While buyers may be reluctant to purchase manmade materials over more traditional quarried stone, the advances that have allowed for their creation increase the ability of the material to be customized tenfold. With products like quartz, Neolith, or porcelain, buyers have control not only over the look, but also the size, shape, durability, and consistency of their slab.

“Years ago I would say that I was natural stone all the way,” admits Smith. “But through the years, I’ve seen that manmade materials have a place in this market. If you use the right product in the right area, everybody will be happier.”


That said, natural stone could still be the right product for many buyers, and options for natural stone are virtually endless. Brunson says that he sells equal parts manmade to natural materials, and that there are many options for using a natural stone with a contemporary mountain style. For example, he suggested Calacatta marble, which has a small amount of natural veining, making for a more mountain modern look than straight white quartz.

“I don’t think natural products go out of style,” he adds. “I love products that come from the earth that are natural and quarried. There’s a uniqueness to them that man can’t recreate, so every customer knows that their piece is one-of-a-kind.”

As trends change and white tones are switched out for warmer ones, he suggests the best way to achieve a mountain modern look might be to blend both natural and manmade stones. “Mountain modern blends both colors and products,” says Smith, who knows designers who have designed homes with white marble kitchens, brown granite bathrooms, and onyx-blend surfaces.

Ultimately, there’s no doubt that the options are out there, but what matters is taking the correct steps to make a good choice.


Navigating the Choices

The amount of options available for countertops, paired with their focal position in a home, inevitably will lead to a client feeling overwhelmed. For that reason, industry professionals have made it their initiative to narrow down choices, crop interests, and send clients home to a space that makes them feel just that—at home.

“What sets us apart from every other stone company out there is our vast selection and quality of our stone, but above all it’s the service we provide for our customers,” says Smith. “If they want to be handheld, we will hold their hands. We pride ourselves on customer service. We have a crew in the warehouse that will move as many slabs as they need.”


“We want to help educate our customers. An educated customer makes better decisions and is happier with the product,” adds Smith. In the end, the secret to great counter selection is as much in the professionals you trust as it is your own taste. In that vein, they offer a few important pieces of advice for new customers curating their custom countertops.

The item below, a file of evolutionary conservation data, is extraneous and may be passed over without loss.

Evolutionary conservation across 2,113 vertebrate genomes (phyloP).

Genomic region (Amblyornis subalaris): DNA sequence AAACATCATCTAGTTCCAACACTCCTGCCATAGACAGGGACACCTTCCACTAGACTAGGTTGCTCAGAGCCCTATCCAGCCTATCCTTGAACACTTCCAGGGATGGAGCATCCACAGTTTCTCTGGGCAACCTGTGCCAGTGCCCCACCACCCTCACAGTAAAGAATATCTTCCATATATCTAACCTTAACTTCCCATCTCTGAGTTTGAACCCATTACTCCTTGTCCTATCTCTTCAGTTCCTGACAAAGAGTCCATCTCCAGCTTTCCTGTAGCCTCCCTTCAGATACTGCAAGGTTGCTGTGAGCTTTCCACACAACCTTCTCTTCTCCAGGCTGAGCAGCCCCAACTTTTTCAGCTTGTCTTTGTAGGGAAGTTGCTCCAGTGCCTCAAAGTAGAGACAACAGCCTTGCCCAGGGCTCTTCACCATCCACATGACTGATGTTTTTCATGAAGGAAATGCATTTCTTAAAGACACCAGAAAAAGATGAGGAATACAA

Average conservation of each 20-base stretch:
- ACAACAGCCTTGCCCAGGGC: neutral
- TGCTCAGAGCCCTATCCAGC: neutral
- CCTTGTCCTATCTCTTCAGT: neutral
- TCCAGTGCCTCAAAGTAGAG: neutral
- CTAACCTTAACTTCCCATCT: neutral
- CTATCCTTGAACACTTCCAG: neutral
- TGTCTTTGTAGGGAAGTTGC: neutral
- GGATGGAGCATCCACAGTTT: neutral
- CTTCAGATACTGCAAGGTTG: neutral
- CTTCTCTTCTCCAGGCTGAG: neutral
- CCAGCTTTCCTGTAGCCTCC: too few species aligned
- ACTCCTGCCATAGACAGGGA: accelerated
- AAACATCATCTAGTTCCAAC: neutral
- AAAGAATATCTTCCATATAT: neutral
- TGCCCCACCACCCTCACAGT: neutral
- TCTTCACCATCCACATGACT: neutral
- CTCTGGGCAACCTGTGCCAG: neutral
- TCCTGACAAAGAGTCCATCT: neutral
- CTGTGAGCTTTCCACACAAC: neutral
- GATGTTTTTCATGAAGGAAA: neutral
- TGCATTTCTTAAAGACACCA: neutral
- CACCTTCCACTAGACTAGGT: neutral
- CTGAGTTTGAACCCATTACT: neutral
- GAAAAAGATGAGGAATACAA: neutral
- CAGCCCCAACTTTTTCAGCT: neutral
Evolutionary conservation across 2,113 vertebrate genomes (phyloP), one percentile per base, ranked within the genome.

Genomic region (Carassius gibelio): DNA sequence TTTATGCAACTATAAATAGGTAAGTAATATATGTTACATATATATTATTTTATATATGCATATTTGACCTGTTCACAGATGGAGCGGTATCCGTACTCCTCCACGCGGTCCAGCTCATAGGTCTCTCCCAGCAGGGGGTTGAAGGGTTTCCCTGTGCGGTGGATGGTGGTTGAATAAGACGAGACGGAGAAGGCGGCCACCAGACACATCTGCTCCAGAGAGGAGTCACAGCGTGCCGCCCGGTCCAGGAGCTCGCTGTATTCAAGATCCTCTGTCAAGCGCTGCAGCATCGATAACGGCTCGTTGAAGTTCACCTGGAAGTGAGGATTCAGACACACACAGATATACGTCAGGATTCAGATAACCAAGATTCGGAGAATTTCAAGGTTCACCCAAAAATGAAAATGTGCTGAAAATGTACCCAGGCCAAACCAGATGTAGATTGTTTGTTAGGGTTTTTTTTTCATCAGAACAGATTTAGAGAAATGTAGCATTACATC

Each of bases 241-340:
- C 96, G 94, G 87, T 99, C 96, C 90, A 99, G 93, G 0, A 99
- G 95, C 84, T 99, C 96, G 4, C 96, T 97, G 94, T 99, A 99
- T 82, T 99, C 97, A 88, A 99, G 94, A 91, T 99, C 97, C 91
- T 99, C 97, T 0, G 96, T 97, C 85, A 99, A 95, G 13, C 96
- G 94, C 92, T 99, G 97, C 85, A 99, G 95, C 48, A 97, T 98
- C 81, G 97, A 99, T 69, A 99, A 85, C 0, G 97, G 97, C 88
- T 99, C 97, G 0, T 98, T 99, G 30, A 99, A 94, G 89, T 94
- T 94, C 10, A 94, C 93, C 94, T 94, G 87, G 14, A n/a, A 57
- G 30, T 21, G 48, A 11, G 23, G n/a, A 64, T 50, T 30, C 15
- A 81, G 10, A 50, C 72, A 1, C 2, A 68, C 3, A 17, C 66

FIRST, trust the right professionals.

“You have to have a good slab guy,” says both Wynn and Rich, who say that when you find something you love, you have to get it in your possession as soon as possible. “You need your guy to get it out of the store and in his hands, because people steal them out from one another.”

SECOND, when looking for your perfect slab, keep an open mind.

Smith recalls customers who have come into their massive warehouse with certain thoughts and expectations that they soon revised. “Once they get into our warehouse and see the selection we have, their minds start changing,” says Smith. “They look at other stuff and leave with something completely different than they thought they wanted.”

The final & most agreed upon piece of advice: go with your gut.


In an industry with such a growing number of selections, clients must trust knowledgeable professionals to help them make decisions or change their minds. “We spend a lot of time investing in employees and making sure that they have the right knowledge to share,” says Smith. The Stone Collection does product knowledge sessions for their employees on new products, where suppliers educate the employees about a particular product. As manmade and natural products continue to change, it requires constant education to keep up.

The final and most agreed upon piece of advice: go with your gut. “Countertop selection is emotional,” says Smith. He encourages clients to bring in personal artifacts, cabinet materials, or art selections and to hold them up to a stone and see how it feels. “Seeing all of the different options laid out in the warehouse helps. Our customers can look at everything and see which slabs make them feel something.”

“At this point we can engineer anything that a customer wants,” says Brunson. “As a business, we do whatever a customer demands.” Often- times, that demand comes from the heart.

No matter what your style, desire, or odd request, the countertop industry will have what you’re looking for. You just need the right tools and professionals to find it.